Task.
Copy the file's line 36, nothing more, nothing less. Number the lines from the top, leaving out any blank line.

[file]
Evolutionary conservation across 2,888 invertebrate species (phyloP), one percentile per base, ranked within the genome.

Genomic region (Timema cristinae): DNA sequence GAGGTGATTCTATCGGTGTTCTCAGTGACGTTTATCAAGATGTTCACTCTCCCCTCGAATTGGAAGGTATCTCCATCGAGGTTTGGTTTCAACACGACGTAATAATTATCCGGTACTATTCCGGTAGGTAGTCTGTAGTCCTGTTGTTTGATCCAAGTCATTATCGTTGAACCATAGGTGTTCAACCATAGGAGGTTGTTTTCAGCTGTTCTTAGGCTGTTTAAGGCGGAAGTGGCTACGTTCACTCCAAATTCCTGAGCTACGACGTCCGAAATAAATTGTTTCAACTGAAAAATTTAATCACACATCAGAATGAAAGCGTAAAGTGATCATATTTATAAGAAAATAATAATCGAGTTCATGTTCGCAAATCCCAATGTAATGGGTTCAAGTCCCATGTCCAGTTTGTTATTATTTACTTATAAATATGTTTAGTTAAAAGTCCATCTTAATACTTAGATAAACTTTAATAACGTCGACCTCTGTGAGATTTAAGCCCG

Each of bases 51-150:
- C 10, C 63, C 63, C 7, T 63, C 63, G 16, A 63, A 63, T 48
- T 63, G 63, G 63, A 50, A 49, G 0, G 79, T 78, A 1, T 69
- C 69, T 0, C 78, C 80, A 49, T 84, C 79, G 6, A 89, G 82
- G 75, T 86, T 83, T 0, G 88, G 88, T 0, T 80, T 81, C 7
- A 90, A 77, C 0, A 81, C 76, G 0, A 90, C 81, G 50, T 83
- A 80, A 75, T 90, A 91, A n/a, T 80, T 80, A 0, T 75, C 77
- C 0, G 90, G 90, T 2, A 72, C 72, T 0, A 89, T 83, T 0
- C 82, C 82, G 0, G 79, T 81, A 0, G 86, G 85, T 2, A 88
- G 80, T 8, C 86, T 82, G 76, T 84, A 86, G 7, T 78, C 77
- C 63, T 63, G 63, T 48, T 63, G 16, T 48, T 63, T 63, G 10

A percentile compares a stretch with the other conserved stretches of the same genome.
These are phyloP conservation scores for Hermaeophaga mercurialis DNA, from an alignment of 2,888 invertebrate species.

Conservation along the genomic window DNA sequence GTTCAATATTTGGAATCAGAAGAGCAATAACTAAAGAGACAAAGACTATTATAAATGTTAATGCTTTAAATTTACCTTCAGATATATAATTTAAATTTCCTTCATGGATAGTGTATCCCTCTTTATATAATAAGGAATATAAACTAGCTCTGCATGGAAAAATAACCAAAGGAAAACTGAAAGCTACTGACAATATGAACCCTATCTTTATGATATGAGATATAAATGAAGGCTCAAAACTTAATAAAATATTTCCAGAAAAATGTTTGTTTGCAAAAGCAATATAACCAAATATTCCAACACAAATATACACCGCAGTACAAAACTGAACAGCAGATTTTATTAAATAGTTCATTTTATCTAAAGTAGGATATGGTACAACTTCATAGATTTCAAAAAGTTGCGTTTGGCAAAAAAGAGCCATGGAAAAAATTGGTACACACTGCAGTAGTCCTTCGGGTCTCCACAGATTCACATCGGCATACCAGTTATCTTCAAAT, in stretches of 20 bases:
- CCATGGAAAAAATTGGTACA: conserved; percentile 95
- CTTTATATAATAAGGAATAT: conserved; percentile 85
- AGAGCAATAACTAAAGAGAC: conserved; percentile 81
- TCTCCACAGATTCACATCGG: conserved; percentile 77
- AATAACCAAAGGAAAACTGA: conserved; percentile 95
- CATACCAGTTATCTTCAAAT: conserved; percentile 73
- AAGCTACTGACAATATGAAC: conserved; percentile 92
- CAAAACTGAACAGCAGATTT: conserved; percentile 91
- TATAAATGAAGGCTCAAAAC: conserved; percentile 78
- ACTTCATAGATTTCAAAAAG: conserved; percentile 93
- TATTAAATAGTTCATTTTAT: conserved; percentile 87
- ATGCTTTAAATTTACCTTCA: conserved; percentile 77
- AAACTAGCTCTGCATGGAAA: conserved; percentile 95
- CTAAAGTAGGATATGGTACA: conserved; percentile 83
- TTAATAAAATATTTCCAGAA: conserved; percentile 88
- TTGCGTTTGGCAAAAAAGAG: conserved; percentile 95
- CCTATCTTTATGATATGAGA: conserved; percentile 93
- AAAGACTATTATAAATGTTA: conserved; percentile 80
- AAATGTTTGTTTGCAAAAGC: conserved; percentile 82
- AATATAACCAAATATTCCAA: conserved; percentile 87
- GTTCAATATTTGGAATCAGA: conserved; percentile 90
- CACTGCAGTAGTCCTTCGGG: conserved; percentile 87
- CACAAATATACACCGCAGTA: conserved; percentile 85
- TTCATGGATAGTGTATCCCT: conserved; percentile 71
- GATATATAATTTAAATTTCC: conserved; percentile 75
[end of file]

- AATATAACCAAATATTCCAA: conserved; percentile 87